Anyway, what I wanted you to notice was that Kellner, Si Johnson, Chuck Stobbs and Alex Gaston were all guys like that; they were all pretty good pitchers, not really good but decent, who were stuck for years on really awful teams.  And this is what I did not so clearly understand before; this is what I learned from doing that.  When you have a pitcher like that, a pretty good pitcher stuck for years on a bad team, he can beat the back of your rotation—but he will almost never beat a genuine #1 starter.  This is the data for Kellner:

 

Opp Starter

GS

IP

W

L

Pct

H

R

ER

SO

BB

ERA

CG

ShO

1

50

314.0

8

34

.190

348

208

188

140

147

5.39

13

1

2

52

328.0

12

30

.286

355

183

171

143

134

4.69

18

3

3

31

211.2

16

10

.615

223

102

94

87

70

4.00

12

1

4

41

281.0

18

10

.643

278

136

125

115

108

4.00

17

2

5

27

195.2

12

9

.571

217

106

96

84

84

4.42

12

1

6

31

223.1

18

6

.750

222

113

95

97

80

3.83

16

0

 

Kellner was a 3rd/4th starter, a true level of 3.75.  He was actually able to beat third, fourth starters, and he was 30-15 against 5th and 6th starters.  But when you put him up against true #1 starters, he was just out of his league.  He didn’t have a chance.  Chuck Stobbs, same era, same league, was the same way.  This is the data for Stobbs:

 

Opp Starter

GS

IP

W

L

Pct

H

R

ER

SO

BB

ERA

CG

ShO

1

41

219.2

5

31

.139

252

151

129

115

72

5.29

6

0

2

44

295.1

15

24

.385

288

148

113

128

103

3.44

15

3

3

44

266.0

11

25

.306

317

164

146

123

86

4.94

7

1

4

51

321.1

22

20

.524

347

174

161

113

127

4.51

14

0

5

27

195.1

16

6

.727

163

72

67

109

101

3.09

11

2

6

29

188.2

16

6

.727

202

105

95

86

71

4.53

11

1

 

Stobbs and Kellner would consistently beat the back of the rotation guys, but between them were 13-65 against #1 starters.  And this is a longer list of the bullies, on a percentage basis:

 

First

Last

Score

Alex

Kellner

254

Si

Johnson

243

Chuck

Stobbs

233

Milt

Gaston

228

Johnny

Sain

225

Charlie

Root

213

Jim

Tobin

212

Wes

Ferrell

205

Bump

Hadley

204

Wilson

Alvarez

202

Tony

Cloninger

201

Max

Scherzer

185

Virgil

Trucks

181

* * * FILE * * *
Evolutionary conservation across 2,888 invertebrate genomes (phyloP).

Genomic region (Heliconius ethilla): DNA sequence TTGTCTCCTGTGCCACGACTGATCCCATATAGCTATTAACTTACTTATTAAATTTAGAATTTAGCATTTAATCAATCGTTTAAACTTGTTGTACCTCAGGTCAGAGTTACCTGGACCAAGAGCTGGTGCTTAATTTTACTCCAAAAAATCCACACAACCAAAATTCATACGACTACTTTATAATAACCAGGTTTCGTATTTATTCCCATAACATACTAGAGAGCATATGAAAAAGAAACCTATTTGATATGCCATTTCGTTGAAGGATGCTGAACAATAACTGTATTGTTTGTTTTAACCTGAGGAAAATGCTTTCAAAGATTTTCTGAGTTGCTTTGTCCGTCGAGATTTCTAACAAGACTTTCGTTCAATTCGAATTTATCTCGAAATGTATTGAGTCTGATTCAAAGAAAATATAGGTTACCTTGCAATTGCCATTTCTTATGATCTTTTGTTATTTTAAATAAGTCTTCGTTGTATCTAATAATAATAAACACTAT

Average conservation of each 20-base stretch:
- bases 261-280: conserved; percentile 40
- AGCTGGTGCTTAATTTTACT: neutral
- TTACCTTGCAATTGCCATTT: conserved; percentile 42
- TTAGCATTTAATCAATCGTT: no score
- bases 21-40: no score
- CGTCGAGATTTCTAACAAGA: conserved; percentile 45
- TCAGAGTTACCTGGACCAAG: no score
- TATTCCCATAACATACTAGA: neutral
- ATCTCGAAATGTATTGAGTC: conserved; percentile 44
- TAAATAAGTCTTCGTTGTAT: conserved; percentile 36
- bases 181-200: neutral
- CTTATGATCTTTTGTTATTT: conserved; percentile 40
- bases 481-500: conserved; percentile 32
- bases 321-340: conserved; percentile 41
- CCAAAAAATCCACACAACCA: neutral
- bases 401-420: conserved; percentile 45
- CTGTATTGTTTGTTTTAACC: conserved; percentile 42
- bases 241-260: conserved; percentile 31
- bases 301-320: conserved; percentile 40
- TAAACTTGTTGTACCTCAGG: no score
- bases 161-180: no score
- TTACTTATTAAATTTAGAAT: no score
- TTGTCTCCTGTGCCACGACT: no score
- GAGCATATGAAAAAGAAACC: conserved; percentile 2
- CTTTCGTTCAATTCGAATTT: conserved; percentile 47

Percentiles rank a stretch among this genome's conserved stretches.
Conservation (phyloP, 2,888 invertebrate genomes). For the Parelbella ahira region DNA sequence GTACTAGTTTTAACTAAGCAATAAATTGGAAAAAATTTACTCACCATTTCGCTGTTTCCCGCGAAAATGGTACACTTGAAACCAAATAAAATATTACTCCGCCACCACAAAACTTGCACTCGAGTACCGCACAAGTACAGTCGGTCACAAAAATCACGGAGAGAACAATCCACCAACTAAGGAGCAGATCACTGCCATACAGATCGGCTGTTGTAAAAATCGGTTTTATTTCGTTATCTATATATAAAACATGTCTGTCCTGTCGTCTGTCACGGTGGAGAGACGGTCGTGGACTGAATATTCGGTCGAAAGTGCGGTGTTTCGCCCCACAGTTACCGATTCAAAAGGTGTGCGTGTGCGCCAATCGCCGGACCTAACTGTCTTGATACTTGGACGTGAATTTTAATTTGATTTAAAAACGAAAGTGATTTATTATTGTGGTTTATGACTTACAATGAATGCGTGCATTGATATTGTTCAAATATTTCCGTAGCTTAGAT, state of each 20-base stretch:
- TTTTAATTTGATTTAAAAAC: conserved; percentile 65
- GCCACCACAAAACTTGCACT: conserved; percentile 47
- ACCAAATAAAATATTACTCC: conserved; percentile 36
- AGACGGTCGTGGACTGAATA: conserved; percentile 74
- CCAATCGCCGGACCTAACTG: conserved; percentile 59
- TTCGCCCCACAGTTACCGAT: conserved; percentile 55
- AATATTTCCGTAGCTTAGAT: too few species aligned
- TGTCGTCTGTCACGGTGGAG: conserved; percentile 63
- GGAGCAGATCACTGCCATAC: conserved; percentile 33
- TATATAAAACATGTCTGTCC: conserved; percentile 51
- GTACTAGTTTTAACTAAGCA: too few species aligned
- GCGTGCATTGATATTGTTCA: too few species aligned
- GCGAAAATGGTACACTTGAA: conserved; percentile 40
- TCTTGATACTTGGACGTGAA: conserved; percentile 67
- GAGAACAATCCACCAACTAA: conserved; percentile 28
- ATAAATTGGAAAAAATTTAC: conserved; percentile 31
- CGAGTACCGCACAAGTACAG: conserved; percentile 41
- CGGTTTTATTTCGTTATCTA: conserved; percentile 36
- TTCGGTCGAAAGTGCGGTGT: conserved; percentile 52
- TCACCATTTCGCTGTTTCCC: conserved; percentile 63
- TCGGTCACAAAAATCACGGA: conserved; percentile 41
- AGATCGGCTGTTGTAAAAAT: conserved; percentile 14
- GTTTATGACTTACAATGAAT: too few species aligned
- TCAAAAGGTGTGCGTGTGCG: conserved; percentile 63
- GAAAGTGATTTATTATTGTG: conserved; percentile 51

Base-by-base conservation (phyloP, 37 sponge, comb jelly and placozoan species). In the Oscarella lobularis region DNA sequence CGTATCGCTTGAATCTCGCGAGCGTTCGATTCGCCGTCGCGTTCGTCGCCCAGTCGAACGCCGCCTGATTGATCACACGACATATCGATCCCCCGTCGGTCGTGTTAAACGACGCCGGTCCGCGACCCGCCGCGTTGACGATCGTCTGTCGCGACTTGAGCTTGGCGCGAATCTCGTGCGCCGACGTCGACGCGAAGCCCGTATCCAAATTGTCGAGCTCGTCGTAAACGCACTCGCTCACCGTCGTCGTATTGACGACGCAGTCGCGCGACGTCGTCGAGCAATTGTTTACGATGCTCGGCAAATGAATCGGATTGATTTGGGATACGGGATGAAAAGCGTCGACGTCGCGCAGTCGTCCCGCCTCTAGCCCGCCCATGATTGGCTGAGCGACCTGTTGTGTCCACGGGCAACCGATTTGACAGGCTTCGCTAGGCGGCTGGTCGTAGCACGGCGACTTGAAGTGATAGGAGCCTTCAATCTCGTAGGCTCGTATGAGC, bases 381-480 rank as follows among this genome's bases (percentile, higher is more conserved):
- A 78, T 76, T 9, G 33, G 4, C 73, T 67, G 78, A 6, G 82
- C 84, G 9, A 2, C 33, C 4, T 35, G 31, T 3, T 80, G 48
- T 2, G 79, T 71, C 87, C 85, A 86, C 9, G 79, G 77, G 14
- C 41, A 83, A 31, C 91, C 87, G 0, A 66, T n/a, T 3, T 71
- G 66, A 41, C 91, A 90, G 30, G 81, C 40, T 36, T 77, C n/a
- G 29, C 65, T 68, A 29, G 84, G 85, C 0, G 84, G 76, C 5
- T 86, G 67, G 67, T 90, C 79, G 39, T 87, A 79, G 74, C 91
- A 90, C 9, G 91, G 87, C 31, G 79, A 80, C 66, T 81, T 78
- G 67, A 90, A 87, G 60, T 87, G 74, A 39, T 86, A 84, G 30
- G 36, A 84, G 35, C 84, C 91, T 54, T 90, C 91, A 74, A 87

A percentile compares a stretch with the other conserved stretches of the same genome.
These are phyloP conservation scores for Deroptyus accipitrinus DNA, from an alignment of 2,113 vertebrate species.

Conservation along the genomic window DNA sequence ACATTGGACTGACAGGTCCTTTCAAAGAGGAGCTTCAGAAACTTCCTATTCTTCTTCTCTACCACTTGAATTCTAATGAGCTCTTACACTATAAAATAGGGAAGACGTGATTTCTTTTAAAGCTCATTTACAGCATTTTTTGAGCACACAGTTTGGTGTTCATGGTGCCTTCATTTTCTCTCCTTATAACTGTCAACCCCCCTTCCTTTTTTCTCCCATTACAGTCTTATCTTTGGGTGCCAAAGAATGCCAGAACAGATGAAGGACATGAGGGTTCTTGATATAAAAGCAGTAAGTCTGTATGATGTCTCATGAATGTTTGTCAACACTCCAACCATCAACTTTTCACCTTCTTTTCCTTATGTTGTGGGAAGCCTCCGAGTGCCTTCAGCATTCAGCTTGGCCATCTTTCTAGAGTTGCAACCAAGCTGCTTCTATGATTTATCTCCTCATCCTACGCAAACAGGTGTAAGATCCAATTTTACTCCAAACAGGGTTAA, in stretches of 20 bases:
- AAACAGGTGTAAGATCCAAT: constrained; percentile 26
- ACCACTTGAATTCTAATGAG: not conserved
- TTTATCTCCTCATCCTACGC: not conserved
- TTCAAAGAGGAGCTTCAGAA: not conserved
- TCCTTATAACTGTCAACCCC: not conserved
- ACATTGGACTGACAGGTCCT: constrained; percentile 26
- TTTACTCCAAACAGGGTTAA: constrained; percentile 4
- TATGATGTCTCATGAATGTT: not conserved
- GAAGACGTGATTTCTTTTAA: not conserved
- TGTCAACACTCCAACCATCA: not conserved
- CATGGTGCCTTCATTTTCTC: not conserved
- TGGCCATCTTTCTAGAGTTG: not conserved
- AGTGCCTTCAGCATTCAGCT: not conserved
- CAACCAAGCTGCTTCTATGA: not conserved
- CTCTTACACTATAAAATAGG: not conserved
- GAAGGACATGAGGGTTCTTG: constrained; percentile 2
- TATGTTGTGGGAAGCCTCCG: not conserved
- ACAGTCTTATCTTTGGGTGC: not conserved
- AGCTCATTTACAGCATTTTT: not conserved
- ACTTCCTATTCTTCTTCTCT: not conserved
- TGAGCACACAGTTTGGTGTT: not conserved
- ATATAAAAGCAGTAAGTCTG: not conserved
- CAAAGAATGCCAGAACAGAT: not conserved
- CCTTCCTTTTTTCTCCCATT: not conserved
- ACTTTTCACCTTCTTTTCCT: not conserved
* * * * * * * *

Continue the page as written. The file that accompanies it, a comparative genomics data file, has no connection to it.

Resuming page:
Bob

Lemon

178

Scott

Sanderson

177

Curt

Davis

176

Dizzy

Trout

175

Danny

MacFayden

175

Greg

Swindell

175

Doug

Fister

173

 

 

Now, the heroes.

There are two pitchers in history, and only two, who stand out from the crowd for their ability to consistently beat the best pitchers in the league.   There are others you can kind of argue for, guys who did as well against #1 starters as they did against the back of the rotation.  Guy Bush, Vicente Padilla, John Tudor, Claude Passeau, Mike Mussina, Clayton Kershaw, Jack McDowell. . . all of those guys did well against strong opposition.  This is the chart for Mike Mussina:

 

Mike Mussina

Opp Starter

GS

IP

W

L

Pct

H

R

ER

SO

BB

ERA

CG

ShO

1

107

715.1

43

38

.531

683

317

297

551

172

3.74

11

3

2

103

678.1

53

25

.679

659

288

264

563

148

3.50

8

2

3

100

668.0

55

26

.679

633

280

258

522

149

3.48

6

4

4

70

479.2

38

18

.679

459

190

185

374

96

3.47

10

4

5

58

382.2

30

17

.638

362

179

164

299

91

3.86

7

5

6

98

635.0

51

29

.638

657

303

288

503

129

4.08

12

4

 

When Mussina was a Hall of Fame candidate, there would be people who would say that he wasn’t a true #1, but as you can see, he very clearly was.  He was over .500 against #1 starters, and had a .679 winning percentage against twos, threes, and fours.  It is one of the better records in history.  Jimmie Key’s was even better than that:

 

 

Jimmie Key

Opp Starter

GS

IP

W

L

Pct

H

R

ER

SO

BB

ERA

CG

 ShO

1

77

531.0

40

18

.690

474

192

183

314

123

3.10

9

3

2

79

521.0

39

24

.619

480

192

176

288

145

3.04

8

0

3

44

273.0

17

11

.607

279

134

121

156

59

3.99

1

1

4

65

411.0

21

27

.438

437

204

181

257

99

3.96

3

2

5

57

353.1

24

14

.632

339

139

128

213

93

3.26

5

3

6

67

419.1

38

18

.679

428

199

183

252

109

3.93

6

3

 

 

Key, like Mussina only more so, actually pitched better when he was facing a tough challenge than when it looked like a day at the beach.  He had his best Earned Run Averages when facing #1 and #2 pitchers, and we’re talking about 156 starts there, so it’s not that easy to blow it off as random data. 

But there are two pitchers, and only two, who separate themselves from the crowd in this respect.  One is Sandy Koufax: